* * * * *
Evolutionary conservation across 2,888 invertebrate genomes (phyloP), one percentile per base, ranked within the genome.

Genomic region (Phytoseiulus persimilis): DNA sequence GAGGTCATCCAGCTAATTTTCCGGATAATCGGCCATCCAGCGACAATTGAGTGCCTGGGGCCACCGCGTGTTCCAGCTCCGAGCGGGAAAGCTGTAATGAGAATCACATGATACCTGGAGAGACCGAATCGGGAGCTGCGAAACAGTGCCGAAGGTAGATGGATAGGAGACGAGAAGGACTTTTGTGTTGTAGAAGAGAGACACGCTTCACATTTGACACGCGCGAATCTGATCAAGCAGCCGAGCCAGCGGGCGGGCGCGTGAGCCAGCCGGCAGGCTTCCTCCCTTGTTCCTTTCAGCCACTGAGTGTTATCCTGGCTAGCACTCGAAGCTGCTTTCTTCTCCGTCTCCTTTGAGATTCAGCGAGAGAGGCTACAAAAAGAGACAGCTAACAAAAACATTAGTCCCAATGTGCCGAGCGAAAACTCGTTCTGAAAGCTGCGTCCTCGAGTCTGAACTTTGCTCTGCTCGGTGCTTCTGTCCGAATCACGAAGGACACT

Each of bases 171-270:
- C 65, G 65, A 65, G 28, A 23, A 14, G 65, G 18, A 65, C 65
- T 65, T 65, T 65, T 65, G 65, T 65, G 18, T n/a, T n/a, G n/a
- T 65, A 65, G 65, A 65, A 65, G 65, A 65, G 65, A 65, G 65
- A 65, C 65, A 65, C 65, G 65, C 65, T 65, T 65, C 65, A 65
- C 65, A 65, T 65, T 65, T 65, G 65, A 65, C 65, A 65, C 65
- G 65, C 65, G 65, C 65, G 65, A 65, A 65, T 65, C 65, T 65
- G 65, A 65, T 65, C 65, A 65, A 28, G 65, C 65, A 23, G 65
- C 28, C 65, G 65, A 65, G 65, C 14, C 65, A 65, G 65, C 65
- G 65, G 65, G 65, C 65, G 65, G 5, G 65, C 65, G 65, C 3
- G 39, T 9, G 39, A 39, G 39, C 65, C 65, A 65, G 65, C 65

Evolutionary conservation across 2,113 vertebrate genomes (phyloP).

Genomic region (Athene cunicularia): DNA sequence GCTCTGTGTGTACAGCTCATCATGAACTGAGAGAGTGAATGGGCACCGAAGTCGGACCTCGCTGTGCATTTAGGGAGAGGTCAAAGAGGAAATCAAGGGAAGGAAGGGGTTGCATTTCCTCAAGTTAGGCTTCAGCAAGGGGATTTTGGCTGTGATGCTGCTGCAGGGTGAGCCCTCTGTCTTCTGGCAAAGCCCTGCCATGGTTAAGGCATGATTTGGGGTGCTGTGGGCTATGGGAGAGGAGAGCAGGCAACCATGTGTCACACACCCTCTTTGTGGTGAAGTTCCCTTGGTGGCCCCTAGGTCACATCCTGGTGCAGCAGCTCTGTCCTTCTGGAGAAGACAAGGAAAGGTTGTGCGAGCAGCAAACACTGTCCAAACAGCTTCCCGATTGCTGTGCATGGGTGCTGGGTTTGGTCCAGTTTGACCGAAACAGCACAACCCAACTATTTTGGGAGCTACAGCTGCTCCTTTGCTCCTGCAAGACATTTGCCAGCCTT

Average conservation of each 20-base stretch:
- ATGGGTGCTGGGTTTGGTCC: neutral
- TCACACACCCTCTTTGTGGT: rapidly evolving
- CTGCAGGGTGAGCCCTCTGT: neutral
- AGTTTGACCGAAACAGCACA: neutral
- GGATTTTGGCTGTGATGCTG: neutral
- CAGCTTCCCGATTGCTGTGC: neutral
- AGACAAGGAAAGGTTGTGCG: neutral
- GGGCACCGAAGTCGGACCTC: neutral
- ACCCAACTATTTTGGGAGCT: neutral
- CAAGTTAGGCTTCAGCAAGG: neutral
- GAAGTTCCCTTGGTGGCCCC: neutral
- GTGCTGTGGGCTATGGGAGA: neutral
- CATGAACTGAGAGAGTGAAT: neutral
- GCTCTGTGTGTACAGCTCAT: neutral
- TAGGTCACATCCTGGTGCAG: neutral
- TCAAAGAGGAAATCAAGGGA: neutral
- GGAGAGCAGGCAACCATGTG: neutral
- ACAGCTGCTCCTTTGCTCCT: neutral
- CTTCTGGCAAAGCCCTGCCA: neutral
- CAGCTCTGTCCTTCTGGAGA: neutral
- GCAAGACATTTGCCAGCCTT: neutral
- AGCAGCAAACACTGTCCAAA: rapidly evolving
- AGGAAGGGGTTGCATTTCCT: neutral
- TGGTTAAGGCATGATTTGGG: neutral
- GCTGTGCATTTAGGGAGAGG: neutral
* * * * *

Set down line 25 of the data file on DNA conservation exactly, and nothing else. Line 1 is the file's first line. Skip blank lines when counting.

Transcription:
- ACCCAACTATTTTGGGAGCT: neutral